Cash is no longer King!.

Well, sooner than many people expected, it has happened! Cash is no longer king!

For the first time in history, cash is no longer king.

The Payments Council – who monitor these statistics carefully – have published figures showing that the number of cash transactions made by consumers and businesses in the UK fell to 48% last year, down almost 8% from 52% in 2013. It marks the first time that debit cards, contactless and “other” non cash (digital) payments have collectively overtaken notes and coins.

The number of cash payments was 18.3bn in 2014, while non-cash methods reached 19.8bn. The Payments Council expects cash to continue its decline – dropping to 30% of transactions within 9 years from now.

We all know that people are just not carrying the pocket full of change that they used to – so – Vending Operators with a fleet full of coin mechanisms – take note (no pun intended!) – the times (and the payment methods) they are a changing!

Greater growth is also being driven by the retail sector. the government is bringing in legislation that states that all payment devices in the sector must include the ability to transact via contactless means. it is often known that when legislation impact upon the retail sector much of the commercial landscape follows suite pretty quickly. this new technology allows for faster transaction and use of cash and renders expensive cash counting and traditional service obsolete. it makes way for a more efficient system.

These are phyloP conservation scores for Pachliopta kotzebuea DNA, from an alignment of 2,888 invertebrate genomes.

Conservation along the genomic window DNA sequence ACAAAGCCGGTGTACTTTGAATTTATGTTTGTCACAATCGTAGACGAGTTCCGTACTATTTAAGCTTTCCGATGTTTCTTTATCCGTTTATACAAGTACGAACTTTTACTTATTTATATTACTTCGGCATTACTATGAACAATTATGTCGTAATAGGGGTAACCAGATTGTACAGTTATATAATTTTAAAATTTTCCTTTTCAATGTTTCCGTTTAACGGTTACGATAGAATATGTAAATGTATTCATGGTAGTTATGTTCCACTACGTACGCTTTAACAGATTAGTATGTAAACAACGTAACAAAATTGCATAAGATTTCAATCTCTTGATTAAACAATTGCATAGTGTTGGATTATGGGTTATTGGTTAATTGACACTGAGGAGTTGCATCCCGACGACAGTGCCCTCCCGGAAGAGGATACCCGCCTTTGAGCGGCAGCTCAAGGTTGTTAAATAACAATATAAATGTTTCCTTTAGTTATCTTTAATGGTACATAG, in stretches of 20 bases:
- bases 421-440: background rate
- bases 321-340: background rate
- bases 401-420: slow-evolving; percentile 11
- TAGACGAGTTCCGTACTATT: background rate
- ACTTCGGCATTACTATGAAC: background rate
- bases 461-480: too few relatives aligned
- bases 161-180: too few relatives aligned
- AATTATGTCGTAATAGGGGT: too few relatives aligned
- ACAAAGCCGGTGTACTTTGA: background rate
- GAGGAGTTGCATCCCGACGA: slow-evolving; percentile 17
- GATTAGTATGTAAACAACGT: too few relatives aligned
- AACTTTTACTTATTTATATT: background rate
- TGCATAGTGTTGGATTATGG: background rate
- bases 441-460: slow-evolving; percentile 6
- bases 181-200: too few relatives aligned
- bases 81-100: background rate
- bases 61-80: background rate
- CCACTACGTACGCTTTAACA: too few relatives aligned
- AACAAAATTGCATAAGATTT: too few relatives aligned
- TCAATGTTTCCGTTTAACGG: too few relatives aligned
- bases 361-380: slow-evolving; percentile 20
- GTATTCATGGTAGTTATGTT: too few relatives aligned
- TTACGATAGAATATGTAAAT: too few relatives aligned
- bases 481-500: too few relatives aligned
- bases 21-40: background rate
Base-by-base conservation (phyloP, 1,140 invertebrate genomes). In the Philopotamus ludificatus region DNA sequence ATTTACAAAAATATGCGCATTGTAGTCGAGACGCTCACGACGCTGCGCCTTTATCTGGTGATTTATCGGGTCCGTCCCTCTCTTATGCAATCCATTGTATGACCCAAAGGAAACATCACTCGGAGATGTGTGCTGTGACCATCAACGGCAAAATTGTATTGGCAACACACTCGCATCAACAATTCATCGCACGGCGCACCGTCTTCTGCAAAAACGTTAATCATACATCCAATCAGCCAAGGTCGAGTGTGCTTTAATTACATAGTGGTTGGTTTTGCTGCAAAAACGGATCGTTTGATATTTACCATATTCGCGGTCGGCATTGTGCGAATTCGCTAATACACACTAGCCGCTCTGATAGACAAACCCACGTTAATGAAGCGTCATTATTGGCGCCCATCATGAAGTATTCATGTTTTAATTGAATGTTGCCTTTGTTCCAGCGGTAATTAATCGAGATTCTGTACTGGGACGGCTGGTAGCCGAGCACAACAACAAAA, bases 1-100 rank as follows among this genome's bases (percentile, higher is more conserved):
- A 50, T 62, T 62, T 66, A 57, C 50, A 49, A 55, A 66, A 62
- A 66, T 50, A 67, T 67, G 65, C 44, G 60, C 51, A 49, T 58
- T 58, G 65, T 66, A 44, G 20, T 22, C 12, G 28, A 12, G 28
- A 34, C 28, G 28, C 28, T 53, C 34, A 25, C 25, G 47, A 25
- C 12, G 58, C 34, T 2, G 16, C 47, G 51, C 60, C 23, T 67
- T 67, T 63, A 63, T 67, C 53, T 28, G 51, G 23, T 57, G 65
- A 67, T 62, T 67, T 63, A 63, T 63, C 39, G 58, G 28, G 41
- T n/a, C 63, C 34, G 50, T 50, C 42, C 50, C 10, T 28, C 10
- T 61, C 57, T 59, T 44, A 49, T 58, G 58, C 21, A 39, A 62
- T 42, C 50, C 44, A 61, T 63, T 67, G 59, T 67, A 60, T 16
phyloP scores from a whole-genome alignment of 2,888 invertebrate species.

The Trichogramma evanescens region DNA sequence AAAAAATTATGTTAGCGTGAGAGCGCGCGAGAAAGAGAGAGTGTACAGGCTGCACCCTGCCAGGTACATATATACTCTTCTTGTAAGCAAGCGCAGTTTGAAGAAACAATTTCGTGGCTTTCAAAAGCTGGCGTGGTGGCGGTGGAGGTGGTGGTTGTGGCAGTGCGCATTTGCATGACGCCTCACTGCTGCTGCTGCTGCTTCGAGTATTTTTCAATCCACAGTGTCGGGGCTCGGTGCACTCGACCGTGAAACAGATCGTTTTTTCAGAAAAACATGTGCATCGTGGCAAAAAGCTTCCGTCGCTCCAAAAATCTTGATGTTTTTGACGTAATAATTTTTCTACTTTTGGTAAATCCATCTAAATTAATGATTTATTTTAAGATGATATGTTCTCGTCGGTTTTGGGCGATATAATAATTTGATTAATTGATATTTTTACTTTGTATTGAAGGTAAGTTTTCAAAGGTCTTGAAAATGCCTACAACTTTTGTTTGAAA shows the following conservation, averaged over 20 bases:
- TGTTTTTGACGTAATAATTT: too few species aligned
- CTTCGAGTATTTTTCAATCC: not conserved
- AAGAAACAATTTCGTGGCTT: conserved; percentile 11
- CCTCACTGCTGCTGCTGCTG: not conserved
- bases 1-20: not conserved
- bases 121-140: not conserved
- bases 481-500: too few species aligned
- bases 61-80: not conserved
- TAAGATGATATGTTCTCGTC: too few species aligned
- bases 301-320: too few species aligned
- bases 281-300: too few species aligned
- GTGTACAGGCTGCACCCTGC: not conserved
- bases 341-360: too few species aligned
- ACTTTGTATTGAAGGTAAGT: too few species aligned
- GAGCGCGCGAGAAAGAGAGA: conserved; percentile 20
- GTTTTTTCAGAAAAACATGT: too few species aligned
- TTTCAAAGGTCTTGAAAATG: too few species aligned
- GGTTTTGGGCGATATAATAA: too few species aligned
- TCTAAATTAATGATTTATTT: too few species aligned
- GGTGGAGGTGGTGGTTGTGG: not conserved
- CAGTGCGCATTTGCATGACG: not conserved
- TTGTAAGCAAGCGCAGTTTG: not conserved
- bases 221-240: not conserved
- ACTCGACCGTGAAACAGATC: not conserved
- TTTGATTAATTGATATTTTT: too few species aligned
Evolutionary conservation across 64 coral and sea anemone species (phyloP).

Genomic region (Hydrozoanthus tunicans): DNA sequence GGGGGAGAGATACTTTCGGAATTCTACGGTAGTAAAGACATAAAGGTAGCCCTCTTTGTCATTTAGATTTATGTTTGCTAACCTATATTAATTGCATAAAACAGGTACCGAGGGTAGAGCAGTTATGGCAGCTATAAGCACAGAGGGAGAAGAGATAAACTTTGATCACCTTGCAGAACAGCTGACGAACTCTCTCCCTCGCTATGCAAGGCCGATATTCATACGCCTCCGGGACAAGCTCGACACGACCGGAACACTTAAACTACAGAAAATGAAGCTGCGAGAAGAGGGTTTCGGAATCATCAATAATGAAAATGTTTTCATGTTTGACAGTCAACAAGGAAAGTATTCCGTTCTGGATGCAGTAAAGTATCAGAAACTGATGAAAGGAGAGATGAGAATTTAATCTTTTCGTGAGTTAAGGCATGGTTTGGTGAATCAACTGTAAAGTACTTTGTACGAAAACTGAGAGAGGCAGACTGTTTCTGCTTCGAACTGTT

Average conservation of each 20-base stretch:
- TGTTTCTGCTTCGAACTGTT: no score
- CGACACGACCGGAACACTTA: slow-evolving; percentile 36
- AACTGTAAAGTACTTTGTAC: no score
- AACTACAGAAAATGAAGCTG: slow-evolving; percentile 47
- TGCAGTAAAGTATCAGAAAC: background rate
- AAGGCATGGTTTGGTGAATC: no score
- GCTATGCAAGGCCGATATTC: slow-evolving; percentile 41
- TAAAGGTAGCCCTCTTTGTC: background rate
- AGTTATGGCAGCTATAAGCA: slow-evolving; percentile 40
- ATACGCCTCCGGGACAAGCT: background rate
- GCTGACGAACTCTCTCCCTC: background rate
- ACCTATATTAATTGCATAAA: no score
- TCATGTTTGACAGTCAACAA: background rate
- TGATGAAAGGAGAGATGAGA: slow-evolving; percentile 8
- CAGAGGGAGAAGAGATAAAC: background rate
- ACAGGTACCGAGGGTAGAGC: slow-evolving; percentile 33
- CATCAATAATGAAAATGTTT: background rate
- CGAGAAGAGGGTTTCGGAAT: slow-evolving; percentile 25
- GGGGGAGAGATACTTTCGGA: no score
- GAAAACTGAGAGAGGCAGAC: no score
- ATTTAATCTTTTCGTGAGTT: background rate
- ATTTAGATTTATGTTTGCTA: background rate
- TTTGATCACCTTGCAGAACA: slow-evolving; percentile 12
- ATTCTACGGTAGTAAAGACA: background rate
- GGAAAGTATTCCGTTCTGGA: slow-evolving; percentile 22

As a result a whole range of innovative hardware and software being developed to piggy back off this new demand, Fintech is one of the biggest growing industries.

So how does this relate to vending machines, is cash still king? undoubtedly there are a lot of benefits and efficiencies from cash counting to increased machine service awareness. as a industry this could give machine operators and coffee machine operators the missing piece of the puzzle to guarantee service to their clients and provide a more slick operation. nothing stays constant and these would be welcome changes for the industry as a whole.